In July 2020, the researchers conducted a long-run follow-up survey on their sample, (by re-contacting 86% of their original sample of 109 individuals). They found that 33% were actively engaged in freelancing work, earning on average USD90 per month from freelancing-related activities.

“In our sample, freelancer.com was the most used online marketplace, followed by fiverr.com and upwork.com,” said the research note.

Constraints and policy implications

In response to the researchers’ query about major constraints they face, the freelancers cited access to reliable internet as the topmost challenge, followed by access to a well-functioning computer/workstation, English language skills and electricity.

The pie chart in this report shows the distribution of the main constraints, as reported by respondents.

The researchers have found out that the online freelancing has great potential but the transition from freelancing students to income-earner is not smooth.

“It requires financing the significant program cost, takes time to bear fruit (with a large proportion of people not succeeding in earning), and there are a number of constraints”, reads the policy note.

“Our pilot study demonstrated strong technical skill acquisition, but significant challenges from communication skills, particularly, in terms of English language and marketing skills, and infrastructure, an appropriate work environment, reliable electricity, and high-speed internet.”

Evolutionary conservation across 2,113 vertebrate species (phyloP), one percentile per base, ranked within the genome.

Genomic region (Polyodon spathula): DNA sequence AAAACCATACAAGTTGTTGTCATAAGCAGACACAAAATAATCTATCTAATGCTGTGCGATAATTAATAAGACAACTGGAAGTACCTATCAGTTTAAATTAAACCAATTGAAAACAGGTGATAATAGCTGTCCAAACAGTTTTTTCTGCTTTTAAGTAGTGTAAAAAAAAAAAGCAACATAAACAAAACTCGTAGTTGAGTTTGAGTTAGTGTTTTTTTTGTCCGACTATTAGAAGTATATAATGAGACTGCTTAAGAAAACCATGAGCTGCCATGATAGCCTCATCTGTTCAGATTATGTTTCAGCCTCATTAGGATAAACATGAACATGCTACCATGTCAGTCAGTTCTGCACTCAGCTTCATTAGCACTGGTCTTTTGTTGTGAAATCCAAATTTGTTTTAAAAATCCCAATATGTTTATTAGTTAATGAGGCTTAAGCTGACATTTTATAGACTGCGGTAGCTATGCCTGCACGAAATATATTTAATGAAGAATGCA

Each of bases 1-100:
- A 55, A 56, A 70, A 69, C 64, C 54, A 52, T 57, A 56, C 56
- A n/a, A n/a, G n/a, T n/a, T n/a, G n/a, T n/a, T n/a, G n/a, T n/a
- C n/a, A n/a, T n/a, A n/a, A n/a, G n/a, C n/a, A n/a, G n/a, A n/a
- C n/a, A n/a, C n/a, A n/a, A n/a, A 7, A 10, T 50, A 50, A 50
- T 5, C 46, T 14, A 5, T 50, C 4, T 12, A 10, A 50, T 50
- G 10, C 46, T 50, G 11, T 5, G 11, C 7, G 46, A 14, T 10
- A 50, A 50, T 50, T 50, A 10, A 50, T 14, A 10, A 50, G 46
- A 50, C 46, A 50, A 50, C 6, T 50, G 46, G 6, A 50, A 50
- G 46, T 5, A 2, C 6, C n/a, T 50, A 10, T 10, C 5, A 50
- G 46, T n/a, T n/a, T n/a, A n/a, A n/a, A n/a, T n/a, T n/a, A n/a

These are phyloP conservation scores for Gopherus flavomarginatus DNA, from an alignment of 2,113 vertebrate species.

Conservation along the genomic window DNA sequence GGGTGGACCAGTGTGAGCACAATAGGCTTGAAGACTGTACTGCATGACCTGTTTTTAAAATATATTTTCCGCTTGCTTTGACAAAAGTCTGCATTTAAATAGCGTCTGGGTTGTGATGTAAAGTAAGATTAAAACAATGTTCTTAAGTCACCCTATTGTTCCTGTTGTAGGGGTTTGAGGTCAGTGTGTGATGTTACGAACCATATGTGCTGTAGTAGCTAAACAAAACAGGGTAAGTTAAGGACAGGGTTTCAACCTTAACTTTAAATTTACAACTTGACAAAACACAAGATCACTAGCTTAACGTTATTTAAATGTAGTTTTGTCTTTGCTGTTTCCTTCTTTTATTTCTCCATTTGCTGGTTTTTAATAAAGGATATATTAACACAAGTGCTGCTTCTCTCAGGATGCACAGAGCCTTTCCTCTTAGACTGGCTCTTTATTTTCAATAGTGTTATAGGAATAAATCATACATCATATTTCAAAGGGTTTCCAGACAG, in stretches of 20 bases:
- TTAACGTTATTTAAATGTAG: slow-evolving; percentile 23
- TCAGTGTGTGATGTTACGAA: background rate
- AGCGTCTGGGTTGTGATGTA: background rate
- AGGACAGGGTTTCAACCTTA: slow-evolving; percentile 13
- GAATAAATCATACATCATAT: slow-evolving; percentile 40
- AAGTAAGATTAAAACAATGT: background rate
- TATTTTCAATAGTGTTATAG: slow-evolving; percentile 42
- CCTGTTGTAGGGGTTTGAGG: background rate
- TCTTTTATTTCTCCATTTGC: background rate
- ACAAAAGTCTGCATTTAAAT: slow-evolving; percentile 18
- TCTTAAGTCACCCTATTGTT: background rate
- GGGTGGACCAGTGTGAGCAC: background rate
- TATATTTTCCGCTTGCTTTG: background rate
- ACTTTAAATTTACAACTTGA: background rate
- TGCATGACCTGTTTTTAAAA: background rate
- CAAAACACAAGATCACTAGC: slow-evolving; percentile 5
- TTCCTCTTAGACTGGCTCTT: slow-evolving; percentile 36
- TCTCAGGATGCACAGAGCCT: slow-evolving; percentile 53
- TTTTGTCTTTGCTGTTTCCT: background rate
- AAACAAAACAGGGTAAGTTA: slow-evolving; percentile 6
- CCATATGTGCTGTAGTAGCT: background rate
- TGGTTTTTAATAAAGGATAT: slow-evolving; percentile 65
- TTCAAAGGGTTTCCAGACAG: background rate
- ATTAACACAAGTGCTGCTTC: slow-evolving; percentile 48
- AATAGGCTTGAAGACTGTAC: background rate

Importantly, the research team highlighted the importance of a long-term support system that budding online freelancers need to become successful.

“Most people who try out online freelancing drop out because of the long time it takes to start earning from the online marketplace, even after finishing a training program.” That’s why continued intensive interaction between students and mentors and designing training and post-training programs accordingly, is so very crucial.

The researchers believe that there is potential for many young rural poor to earn income from online work, but more research is needed on how one can overcome the significant barriers they face related to financing, soft skill requirements, and more structural challenges such as access to necessary infrastructure.

Mehrab, Shonchoy and their team’s research is being carried out with an Exploratory Research Grant (ERG) of Private Enterprise Development in Low-Income Countries (PEDL) run by the Centre for Economic Policy Research (CEPR) in association with the UKaid.